There’s never a shortage of eager economic eyeballs to how online payments are performing in the run-up to Christmas, after all it’s the ringing of online tils that’s caused chronic tinnitus for bricks and mortar sellers for the past decade.
But when CBA bowled-up a super fresh set of online retail spend numbers for its 2.4 million credit cards on Monday for most of November (1st to 26th), there were a few people scratching their heads when the annual growth rate in transaction value, well, fell off a cliff.
After some stellar growth across 2016 and 2017 (13.1 percent and 18.5 percent respectively) 2018 transactions came down to earth with a rather serious thud at a paltry 1.9 percent, according to the CBA's stats.
Or did they?
So what gives?
For those watching transaction numbers to track the the state of the economy -- it was, as one analyst succinctly put it, what you might call a ‘WTF’ kind of moment; like when the economy stopped last and somehow no-one noticed.
Make no mistake, it takes something big, very, very big to reduce online payments growth at Australia’s biggest bank, cards issuer and electronic payments pump house that much. LIke so big you don’t not notice it. Truth is, it wasn’t really there.
So as sceptical eyebrows went up, logical questions started surfacing.
A couple of analysts familiar with online payments data told iTnews they had second thoughts at first glance and held off feeding it into modelling. Other data in the market just didn’t support CBA’s nosedive.
The early betting was on a whacko figure and speculation quietly mounted as to what the cause might be.
Perhaps CBA left out a state? Nope, still too big a fall.
Transposition or cut paste error? Possibly.
Accidental decimal point shift? Feasible if you assume the correct figure is 19.0 percent… but then that didn’t tally with a corresponding value of year on year growth in transactional volume that also landed hard at 4.9 percent.
Call the number
Intrigued and a little confused, iTnews reached for the security blanket of legacy journalism and used a telephone to call a human at the CBA who we won’t name because they were so polite, helpful and pleasant.
To heavily and unfairly paraphrase the conversation, it went along the lines of:
‘Any more info on this number?’
‘That doesn’t sound right, where did you read that?’
‘Let me take a look… [redacted]’
Turns out the real number is for year-on-year growth in transactional value for CBA’s online retail spending is 11.9 percent. Dang, the old missing number trick (and CBA fixed it as soon as you could blink).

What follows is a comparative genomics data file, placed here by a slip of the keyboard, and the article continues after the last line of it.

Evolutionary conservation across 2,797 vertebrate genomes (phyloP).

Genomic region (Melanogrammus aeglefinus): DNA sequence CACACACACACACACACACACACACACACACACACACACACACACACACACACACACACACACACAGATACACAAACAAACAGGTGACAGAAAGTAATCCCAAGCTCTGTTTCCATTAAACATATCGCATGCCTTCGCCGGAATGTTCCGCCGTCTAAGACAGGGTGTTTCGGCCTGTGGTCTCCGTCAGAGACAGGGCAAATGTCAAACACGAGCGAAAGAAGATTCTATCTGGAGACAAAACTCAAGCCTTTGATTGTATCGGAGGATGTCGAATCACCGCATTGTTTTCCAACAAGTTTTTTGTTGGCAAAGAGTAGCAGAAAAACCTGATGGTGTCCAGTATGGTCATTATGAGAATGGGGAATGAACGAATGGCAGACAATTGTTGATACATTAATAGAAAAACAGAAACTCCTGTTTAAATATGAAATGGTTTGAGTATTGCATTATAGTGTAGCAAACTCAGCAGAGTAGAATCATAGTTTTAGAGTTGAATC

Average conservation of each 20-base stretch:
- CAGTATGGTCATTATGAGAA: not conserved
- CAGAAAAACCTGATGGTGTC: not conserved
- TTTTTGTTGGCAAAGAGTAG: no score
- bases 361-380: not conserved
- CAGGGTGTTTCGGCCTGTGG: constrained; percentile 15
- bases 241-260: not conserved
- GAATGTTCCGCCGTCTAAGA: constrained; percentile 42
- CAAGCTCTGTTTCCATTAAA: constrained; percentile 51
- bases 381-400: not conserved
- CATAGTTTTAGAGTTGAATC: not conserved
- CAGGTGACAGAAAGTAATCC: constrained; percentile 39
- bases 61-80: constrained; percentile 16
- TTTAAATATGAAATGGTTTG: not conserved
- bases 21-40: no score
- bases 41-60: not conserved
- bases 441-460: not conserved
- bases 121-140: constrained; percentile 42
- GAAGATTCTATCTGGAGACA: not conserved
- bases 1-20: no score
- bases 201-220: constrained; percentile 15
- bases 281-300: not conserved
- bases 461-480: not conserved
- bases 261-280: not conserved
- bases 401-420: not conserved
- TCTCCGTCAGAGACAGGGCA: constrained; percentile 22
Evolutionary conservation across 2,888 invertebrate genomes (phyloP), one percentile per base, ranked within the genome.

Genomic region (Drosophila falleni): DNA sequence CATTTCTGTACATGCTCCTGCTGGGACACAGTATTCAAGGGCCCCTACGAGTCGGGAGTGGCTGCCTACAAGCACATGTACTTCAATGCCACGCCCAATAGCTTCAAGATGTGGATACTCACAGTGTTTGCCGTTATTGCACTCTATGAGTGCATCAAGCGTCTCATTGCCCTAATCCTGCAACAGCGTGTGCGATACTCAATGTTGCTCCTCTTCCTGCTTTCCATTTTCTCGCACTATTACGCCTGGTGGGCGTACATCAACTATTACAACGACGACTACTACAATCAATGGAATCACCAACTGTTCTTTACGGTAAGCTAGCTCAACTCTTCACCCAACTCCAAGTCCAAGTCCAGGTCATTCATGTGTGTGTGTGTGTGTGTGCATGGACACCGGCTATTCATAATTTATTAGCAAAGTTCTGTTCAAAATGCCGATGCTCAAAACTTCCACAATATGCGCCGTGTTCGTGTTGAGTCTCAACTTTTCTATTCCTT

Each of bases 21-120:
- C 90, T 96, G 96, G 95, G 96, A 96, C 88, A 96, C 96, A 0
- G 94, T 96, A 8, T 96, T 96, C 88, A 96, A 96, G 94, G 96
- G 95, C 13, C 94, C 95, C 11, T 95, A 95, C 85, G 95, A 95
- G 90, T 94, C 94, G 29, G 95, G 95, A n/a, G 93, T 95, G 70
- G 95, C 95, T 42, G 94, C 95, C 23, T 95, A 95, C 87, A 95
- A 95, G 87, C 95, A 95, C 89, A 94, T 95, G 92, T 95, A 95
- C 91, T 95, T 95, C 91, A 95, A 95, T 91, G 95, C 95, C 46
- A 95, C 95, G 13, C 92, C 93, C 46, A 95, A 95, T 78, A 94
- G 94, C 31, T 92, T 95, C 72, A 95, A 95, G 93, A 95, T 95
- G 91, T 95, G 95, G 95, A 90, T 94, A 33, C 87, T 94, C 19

(And yes, we admit like time poor others we were looking only at the statistical table instead cross referencing figures in the text.)
But here's the real story: there is still something going on, even when the right number is in place. And it could be pretty significant.
Are online transactions – or cards – be headed for a plateau?
The guts of CBA’s trend analysis is that “consumers continue to spend more online in the lead-up to Christmas, but the speed of the growth has moderated.”
It’s hard to say until at least mid-January what the online retail numbers really look like, but by the main consumers are fairly conditioned to getting their gear shipped on time for the big day – think two weeks –so there may not be a big late spike like in bricks and mortar.
If we take a look at CBA’s average online card transaction value (also retail so apple and apples) it’s jumped from $87 percent in 2015 and 2016 to $91 in 2017 and then $97 in 2018. It’s actually going up while the monthly year-on-year growth figure has landed well south.
That means we aren’t growing online purchases as hard as before, but the value of them (at the checkout anyway) is climbing (thanks again Apple).
Our theory is that online transactions (at least based on the CBA’s retail data) could be bumping up against their natural growth ceiling, or when a transaction type in a market flips from being a challenger to an incumbent.
More late adolescence than maturity, but it's a finite pool after all.
If you widen the lens in the cards and payments arena, there are some telltale signs, especially in ‘card present’ payments that are going digital at a rate of knots.
Think laterally and addition of credit cards to the NSW Opal transit ticketing system combined with the CBA’s backflip on the Apple Pay boycott essentially tells you that consumers want to pay with their phones as default.
It also tells us hesitation and resistance to handset-based transactions has sharply declined (thanks again Apple).
So when the post-Christmas spending numbers are in, rest assured the RBA will be running the numbers on who’s been naughty or nice.
There really is nothing quite like the gift of regulation.